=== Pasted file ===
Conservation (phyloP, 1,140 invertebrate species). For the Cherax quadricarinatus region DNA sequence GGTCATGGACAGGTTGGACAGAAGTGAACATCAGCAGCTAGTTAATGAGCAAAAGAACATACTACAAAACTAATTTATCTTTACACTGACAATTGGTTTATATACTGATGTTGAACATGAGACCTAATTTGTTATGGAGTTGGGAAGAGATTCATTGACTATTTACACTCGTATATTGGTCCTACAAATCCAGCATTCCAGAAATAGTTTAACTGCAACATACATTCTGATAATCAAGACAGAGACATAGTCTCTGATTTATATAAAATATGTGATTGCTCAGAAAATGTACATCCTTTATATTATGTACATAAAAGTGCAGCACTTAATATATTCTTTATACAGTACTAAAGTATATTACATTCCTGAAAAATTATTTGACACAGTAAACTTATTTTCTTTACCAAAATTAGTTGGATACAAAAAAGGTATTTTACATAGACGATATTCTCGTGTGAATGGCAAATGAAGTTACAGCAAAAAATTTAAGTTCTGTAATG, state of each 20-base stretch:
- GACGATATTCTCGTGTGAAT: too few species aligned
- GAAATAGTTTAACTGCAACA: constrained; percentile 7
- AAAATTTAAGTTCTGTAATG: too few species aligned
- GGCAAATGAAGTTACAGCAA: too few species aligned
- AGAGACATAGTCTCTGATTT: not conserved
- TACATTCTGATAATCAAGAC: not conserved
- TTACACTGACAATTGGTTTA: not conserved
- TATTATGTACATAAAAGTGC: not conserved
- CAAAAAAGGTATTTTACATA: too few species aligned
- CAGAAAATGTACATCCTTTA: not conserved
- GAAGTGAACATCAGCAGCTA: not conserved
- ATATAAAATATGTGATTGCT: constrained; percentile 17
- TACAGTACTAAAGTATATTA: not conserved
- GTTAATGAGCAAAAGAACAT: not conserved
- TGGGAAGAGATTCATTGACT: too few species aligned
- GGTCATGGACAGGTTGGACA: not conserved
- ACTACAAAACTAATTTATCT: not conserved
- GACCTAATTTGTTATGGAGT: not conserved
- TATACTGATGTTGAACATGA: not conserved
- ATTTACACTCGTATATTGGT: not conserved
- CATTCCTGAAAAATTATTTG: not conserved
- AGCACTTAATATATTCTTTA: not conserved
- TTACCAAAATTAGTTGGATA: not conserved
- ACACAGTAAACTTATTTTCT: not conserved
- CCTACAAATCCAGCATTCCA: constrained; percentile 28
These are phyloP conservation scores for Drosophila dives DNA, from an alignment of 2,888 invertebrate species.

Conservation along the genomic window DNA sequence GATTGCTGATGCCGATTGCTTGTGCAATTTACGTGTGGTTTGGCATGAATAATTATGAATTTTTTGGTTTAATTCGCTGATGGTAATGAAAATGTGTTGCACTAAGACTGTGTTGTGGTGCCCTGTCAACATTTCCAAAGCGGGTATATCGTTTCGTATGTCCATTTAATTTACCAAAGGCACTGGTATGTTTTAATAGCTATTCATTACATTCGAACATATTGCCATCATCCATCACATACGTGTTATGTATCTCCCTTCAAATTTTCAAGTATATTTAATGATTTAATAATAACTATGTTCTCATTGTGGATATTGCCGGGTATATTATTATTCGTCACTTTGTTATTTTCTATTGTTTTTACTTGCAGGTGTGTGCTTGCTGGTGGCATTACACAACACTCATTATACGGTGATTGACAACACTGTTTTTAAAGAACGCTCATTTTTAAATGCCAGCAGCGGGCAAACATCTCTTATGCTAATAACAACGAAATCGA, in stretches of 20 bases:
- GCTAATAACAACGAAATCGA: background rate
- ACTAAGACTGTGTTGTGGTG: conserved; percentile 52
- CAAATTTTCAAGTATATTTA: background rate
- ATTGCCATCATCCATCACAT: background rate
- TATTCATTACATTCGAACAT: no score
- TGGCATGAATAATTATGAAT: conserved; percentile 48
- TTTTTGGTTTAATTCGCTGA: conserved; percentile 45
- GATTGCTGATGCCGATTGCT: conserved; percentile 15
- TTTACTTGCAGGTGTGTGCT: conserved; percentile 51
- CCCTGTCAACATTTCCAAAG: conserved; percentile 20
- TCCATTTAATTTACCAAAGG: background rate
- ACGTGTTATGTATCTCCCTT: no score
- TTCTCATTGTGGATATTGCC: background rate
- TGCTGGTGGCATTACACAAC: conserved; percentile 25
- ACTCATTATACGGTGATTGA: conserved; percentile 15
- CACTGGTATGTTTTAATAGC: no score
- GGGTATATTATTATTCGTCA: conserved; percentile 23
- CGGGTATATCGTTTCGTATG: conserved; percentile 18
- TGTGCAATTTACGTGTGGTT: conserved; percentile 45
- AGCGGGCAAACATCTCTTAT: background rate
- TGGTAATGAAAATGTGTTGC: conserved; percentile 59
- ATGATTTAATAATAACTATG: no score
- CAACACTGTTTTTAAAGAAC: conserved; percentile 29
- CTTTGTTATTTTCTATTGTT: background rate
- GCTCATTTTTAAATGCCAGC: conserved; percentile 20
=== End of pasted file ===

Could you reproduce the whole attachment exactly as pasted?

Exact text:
Conservation (phyloP, 1,140 invertebrate species). For the Cherax quadricarinatus region DNA sequence GGTCATGGACAGGTTGGACAGAAGTGAACATCAGCAGCTAGTTAATGAGCAAAAGAACATACTACAAAACTAATTTATCTTTACACTGACAATTGGTTTATATACTGATGTTGAACATGAGACCTAATTTGTTATGGAGTTGGGAAGAGATTCATTGACTATTTACACTCGTATATTGGTCCTACAAATCCAGCATTCCAGAAATAGTTTAACTGCAACATACATTCTGATAATCAAGACAGAGACATAGTCTCTGATTTATATAAAATATGTGATTGCTCAGAAAATGTACATCCTTTATATTATGTACATAAAAGTGCAGCACTTAATATATTCTTTATACAGTACTAAAGTATATTACATTCCTGAAAAATTATTTGACACAGTAAACTTATTTTCTTTACCAAAATTAGTTGGATACAAAAAAGGTATTTTACATAGACGATATTCTCGTGTGAATGGCAAATGAAGTTACAGCAAAAAATTTAAGTTCTGTAATG, state of each 20-base stretch:
- GACGATATTCTCGTGTGAAT: too few species aligned
- GAAATAGTTTAACTGCAACA: constrained; percentile 7
- AAAATTTAAGTTCTGTAATG: too few species aligned
- GGCAAATGAAGTTACAGCAA: too few species aligned
- AGAGACATAGTCTCTGATTT: not conserved
- TACATTCTGATAATCAAGAC: not conserved
- TTACACTGACAATTGGTTTA: not conserved
- TATTATGTACATAAAAGTGC: not conserved
- CAAAAAAGGTATTTTACATA: too few species aligned
- CAGAAAATGTACATCCTTTA: not conserved
- GAAGTGAACATCAGCAGCTA: not conserved
- ATATAAAATATGTGATTGCT: constrained; percentile 17
- TACAGTACTAAAGTATATTA: not conserved
- GTTAATGAGCAAAAGAACAT: not conserved
- TGGGAAGAGATTCATTGACT: too few species aligned
- GGTCATGGACAGGTTGGACA: not conserved
- ACTACAAAACTAATTTATCT: not conserved
- GACCTAATTTGTTATGGAGT: not conserved
- TATACTGATGTTGAACATGA: not conserved
- ATTTACACTCGTATATTGGT: not conserved
- CATTCCTGAAAAATTATTTG: not conserved
- AGCACTTAATATATTCTTTA: not conserved
- TTACCAAAATTAGTTGGATA: not conserved
- ACACAGTAAACTTATTTTCT: not conserved
- CCTACAAATCCAGCATTCCA: constrained; percentile 28
These are phyloP conservation scores for Drosophila dives DNA, from an alignment of 2,888 invertebrate species.

Conservation along the genomic window DNA sequence GATTGCTGATGCCGATTGCTTGTGCAATTTACGTGTGGTTTGGCATGAATAATTATGAATTTTTTGGTTTAATTCGCTGATGGTAATGAAAATGTGTTGCACTAAGACTGTGTTGTGGTGCCCTGTCAACATTTCCAAAGCGGGTATATCGTTTCGTATGTCCATTTAATTTACCAAAGGCACTGGTATGTTTTAATAGCTATTCATTACATTCGAACATATTGCCATCATCCATCACATACGTGTTATGTATCTCCCTTCAAATTTTCAAGTATATTTAATGATTTAATAATAACTATGTTCTCATTGTGGATATTGCCGGGTATATTATTATTCGTCACTTTGTTATTTTCTATTGTTTTTACTTGCAGGTGTGTGCTTGCTGGTGGCATTACACAACACTCATTATACGGTGATTGACAACACTGTTTTTAAAGAACGCTCATTTTTAAATGCCAGCAGCGGGCAAACATCTCTTATGCTAATAACAACGAAATCGA, in stretches of 20 bases:
- GCTAATAACAACGAAATCGA: background rate
- ACTAAGACTGTGTTGTGGTG: conserved; percentile 52
- CAAATTTTCAAGTATATTTA: background rate
- ATTGCCATCATCCATCACAT: background rate
- TATTCATTACATTCGAACAT: no score
- TGGCATGAATAATTATGAAT: conserved; percentile 48
- TTTTTGGTTTAATTCGCTGA: conserved; percentile 45
- GATTGCTGATGCCGATTGCT: conserved; percentile 15
- TTTACTTGCAGGTGTGTGCT: conserved; percentile 51
- CCCTGTCAACATTTCCAAAG: conserved; percentile 20
- TCCATTTAATTTACCAAAGG: background rate
- ACGTGTTATGTATCTCCCTT: no score
- TTCTCATTGTGGATATTGCC: background rate
- TGCTGGTGGCATTACACAAC: conserved; percentile 25
- ACTCATTATACGGTGATTGA: conserved; percentile 15
- CACTGGTATGTTTTAATAGC: no score
- GGGTATATTATTATTCGTCA: conserved; percentile 23
- CGGGTATATCGTTTCGTATG: conserved; percentile 18
- TGTGCAATTTACGTGTGGTT: conserved; percentile 45
- AGCGGGCAAACATCTCTTAT: background rate
- TGGTAATGAAAATGTGTTGC: conserved; percentile 59
- ATGATTTAATAATAACTATG: no score
- CAACACTGTTTTTAAAGAAC: conserved; percentile 29
- CTTTGTTATTTTCTATTGTT: background rate
- GCTCATTTTTAAATGCCAGC: conserved; percentile 20